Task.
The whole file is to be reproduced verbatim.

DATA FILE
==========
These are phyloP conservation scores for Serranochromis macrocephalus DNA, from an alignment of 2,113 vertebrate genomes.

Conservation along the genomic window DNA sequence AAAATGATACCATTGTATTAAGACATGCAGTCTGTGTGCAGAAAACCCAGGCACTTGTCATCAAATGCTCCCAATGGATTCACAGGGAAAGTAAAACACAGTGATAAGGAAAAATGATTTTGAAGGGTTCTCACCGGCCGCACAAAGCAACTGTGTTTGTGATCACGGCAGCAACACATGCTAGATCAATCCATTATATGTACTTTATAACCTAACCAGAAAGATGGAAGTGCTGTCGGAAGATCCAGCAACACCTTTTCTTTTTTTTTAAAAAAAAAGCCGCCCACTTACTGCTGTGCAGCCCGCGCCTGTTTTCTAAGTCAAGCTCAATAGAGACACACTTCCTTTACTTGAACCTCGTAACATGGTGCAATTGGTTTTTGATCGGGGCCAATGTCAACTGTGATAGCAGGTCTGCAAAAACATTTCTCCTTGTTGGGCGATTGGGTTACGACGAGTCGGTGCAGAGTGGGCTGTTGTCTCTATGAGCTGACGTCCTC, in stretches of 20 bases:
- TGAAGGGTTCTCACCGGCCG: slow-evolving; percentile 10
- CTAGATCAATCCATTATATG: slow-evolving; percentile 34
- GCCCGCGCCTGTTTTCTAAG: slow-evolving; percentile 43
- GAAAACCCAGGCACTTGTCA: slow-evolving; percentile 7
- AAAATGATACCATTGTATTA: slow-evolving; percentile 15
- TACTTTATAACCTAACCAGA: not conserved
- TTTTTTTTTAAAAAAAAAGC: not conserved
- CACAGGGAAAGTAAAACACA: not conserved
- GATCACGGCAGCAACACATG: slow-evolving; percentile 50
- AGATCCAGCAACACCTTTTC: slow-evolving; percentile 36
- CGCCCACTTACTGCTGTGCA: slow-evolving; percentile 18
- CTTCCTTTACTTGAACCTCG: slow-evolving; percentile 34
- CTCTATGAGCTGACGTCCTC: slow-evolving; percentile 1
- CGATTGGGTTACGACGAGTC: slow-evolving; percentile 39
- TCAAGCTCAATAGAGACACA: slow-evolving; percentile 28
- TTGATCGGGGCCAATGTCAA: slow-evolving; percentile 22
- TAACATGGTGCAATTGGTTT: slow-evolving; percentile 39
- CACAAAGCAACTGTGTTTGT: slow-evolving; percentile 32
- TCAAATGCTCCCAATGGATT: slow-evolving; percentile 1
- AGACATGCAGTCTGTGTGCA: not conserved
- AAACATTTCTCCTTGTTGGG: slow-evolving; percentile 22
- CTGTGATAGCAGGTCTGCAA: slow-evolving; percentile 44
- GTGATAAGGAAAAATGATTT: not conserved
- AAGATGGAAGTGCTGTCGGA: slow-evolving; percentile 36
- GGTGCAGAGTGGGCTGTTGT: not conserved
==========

These are phyloP conservation scores for Serranochromis macrocephalus DNA, from an alignment of 2,113 vertebrate genomes.

Conservation along the genomic window DNA sequence AAAATGATACCATTGTATTAAGACATGCAGTCTGTGTGCAGAAAACCCAGGCACTTGTCATCAAATGCTCCCAATGGATTCACAGGGAAAGTAAAACACAGTGATAAGGAAAAATGATTTTGAAGGGTTCTCACCGGCCGCACAAAGCAACTGTGTTTGTGATCACGGCAGCAACACATGCTAGATCAATCCATTATATGTACTTTATAACCTAACCAGAAAGATGGAAGTGCTGTCGGAAGATCCAGCAACACCTTTTCTTTTTTTTTAAAAAAAAAGCCGCCCACTTACTGCTGTGCAGCCCGCGCCTGTTTTCTAAGTCAAGCTCAATAGAGACACACTTCCTTTACTTGAACCTCGTAACATGGTGCAATTGGTTTTTGATCGGGGCCAATGTCAACTGTGATAGCAGGTCTGCAAAAACATTTCTCCTTGTTGGGCGATTGGGTTACGACGAGTCGGTGCAGAGTGGGCTGTTGTCTCTATGAGCTGACGTCCTC, in stretches of 20 bases:
- TGAAGGGTTCTCACCGGCCG: slow-evolving; percentile 10
- CTAGATCAATCCATTATATG: slow-evolving; percentile 34
- GCCCGCGCCTGTTTTCTAAG: slow-evolving; percentile 43
- GAAAACCCAGGCACTTGTCA: slow-evolving; percentile 7
- AAAATGATACCATTGTATTA: slow-evolving; percentile 15
- TACTTTATAACCTAACCAGA: not conserved
- TTTTTTTTTAAAAAAAAAGC: not conserved
- CACAGGGAAAGTAAAACACA: not conserved
- GATCACGGCAGCAACACATG: slow-evolving; percentile 50
- AGATCCAGCAACACCTTTTC: slow-evolving; percentile 36
- CGCCCACTTACTGCTGTGCA: slow-evolving; percentile 18
- CTTCCTTTACTTGAACCTCG: slow-evolving; percentile 34
- CTCTATGAGCTGACGTCCTC: slow-evolving; percentile 1
- CGATTGGGTTACGACGAGTC: slow-evolving; percentile 39
- TCAAGCTCAATAGAGACACA: slow-evolving; percentile 28
- TTGATCGGGGCCAATGTCAA: slow-evolving; percentile 22
- TAACATGGTGCAATTGGTTT: slow-evolving; percentile 39
- CACAAAGCAACTGTGTTTGT: slow-evolving; percentile 32
- TCAAATGCTCCCAATGGATT: slow-evolving; percentile 1
- AGACATGCAGTCTGTGTGCA: not conserved
- AAACATTTCTCCTTGTTGGG: slow-evolving; percentile 22
- CTGTGATAGCAGGTCTGCAA: slow-evolving; percentile 44
- GTGATAAGGAAAAATGATTT: not conserved
- AAGATGGAAGTGCTGTCGGA: slow-evolving; percentile 36
- GGTGCAGAGTGGGCTGTTGT: not conserved